Although the study of local leaders’ notions of democracy has a notorious tradition ( ‍Tarrow, Sidney. 1977. Between Center and Periphery: Grassroots politicians in Italy and France. New Haven: Yale University Press.Tarrow, 1977), the growing availability of data ( ‍Bäck, Henry. 2006. “Does recruitment matter? Selecting path and role definition”, in Henry Bäck, Hubert Heinelt and Annick Magnier (eds.), The Eurpean Mayor. Political Leaders in the Changing Context of Local Democracy (pp. 123-150). Heidelberg: VS Verlag für Sozialwissenschaften. Available at: https://doi.org/10.1007/978-3-531-90005-6_6.Bäck et al., 2006;  ‍Heinelt, Hubert. 2013b. “Introduction: The role perception and behaviour of municipal councillors in the changing context of local democracy”, Local Government Studies, 39 (5): 633-‍639. Available at: https://doi.org/10.1080/03003930.2012.670745.Heinelt, 2013b) has given a revived attention to the study of the factors that determine the way local representatives see local democracy and how they carry out their roles in relation to other actors and their institutional environment. A common ground in this strand of research is (1) that leaders’ notions of democracy can be successfully captured by a representative-participatory dimension, and (2) that the way leaders view democracy is paramount to understand their behavior ( ‍Haus, Michael and David Sweeting. 2006a. “Local democracy and political leadership: Drawing a map”, Political Studies, 54: 267-‍288. Available at: https://doi.org/10.1111/j.1467-9248.2006.00605.x.Haus and Sweeting, 2006a).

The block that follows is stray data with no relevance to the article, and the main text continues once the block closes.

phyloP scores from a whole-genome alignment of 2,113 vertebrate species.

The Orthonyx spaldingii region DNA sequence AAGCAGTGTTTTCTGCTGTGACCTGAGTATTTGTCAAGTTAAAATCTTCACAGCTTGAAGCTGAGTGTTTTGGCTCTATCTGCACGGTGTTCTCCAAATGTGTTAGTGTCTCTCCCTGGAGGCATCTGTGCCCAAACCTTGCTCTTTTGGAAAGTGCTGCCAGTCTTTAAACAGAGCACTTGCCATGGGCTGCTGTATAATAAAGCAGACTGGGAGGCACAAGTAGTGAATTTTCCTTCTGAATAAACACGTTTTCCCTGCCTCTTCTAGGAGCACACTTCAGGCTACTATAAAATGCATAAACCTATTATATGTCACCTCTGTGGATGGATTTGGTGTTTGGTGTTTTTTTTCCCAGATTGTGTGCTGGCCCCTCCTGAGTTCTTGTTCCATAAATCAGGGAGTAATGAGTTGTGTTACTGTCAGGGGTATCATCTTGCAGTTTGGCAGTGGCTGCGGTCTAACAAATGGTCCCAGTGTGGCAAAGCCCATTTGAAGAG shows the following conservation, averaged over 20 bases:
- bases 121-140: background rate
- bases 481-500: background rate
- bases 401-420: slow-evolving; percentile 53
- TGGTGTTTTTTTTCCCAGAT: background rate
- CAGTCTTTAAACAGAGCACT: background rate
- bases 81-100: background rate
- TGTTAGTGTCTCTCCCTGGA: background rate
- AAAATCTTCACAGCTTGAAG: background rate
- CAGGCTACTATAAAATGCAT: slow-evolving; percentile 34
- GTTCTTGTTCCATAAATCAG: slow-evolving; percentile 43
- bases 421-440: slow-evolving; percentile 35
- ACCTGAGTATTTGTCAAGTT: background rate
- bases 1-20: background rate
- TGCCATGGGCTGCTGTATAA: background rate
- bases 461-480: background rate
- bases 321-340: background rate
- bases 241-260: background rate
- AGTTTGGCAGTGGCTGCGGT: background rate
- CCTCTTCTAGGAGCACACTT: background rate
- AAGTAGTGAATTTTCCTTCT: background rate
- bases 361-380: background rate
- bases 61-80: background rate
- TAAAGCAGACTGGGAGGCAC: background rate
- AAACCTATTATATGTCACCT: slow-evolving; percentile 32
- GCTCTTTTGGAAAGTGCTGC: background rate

The nature of these new datasets has enabled both the testing of old theories ( ‍Sharpe, Laurence J. 1970. “Theories and values of local government”, Political Studies, 18 (2): 153-‍174. Available at: https://doi.org/10.1111/j.1467-9248.1970.tb00867.x.Sharpe, 1970;  ‍Page, Edward and Michael Goldsmith. 1987. Central and Local Government Relation. Beverly Hills: SAGE.Page and Goldsmith, 1987;  ‍Page, Edward. 1991. Localism and centralism in Europe. Oxfors: Oxford University Press. Available at: https://doi.org/10.1093/acprof:oso/9780198277279.001.0001.Page, 1991) and the production of new theoretical frameworks ( ‍Borraz, Olivier and Peter John. 2004. “The transformation of urban political leadership in western Europe”, International Journal of Urban and Regional Research, 28 (1):107-120. Available at: https://doi.org/10.1111/j.0309-1317.2004.00505.x.Borraz and John, 2004;  ‍Genieys, William, Xavier Ballart and Pierre Valarié. 2004. “From ‘great’ leaders to building networks: The emergence of a new urban leadership in southern Europe?”, International Journal of Urban and Regional Research, 28 (1):183-199. Available at: https://doi.org/10.1111/j.0309-1317.2004.00510.x.Genieys et al., 2004;  ‍Haus, Michael and David Sweeting. 2006b. “Mayors, citizens and local democracy” en Henry Bäck, Henry, Hubert Heinelt and Annick Magnier (eds.), The European Mayor: Political Leaders in the Changing Context of Local Democracy (pp. 151-176). Heidelberg: VS Verlag für Sozialwissenschaften. Available at: https://doi.org/10.1007/978-3-531-90005-6_7.Haus and Sweeting, 2006a,  ‍Haus, Michael and David Sweeting. 2006b. “Mayors, citizens and local democracy” en Henry Bäck, Henry, Hubert Heinelt and Annick Magnier (eds.), The European Mayor: Political Leaders in the Changing Context of Local Democracy (pp. 151-176). Heidelberg: VS Verlag für Sozialwissenschaften. Available at: https://doi.org/10.1007/978-3-531-90005-6_7.b) on the existence and consequences of different types of local government. Two main innovations shape this new theoretical and empirical framework. On the one hand, now data cover larger numbers of (mostly European) countries, which has given this field of research a much-needed comparative perspective. On the other hand, the rich information available on the institutional arrangements that lead to different types of local government has favored theoretical and empirical works that link institutional factors to attitudes and behavior in a causal mechanism.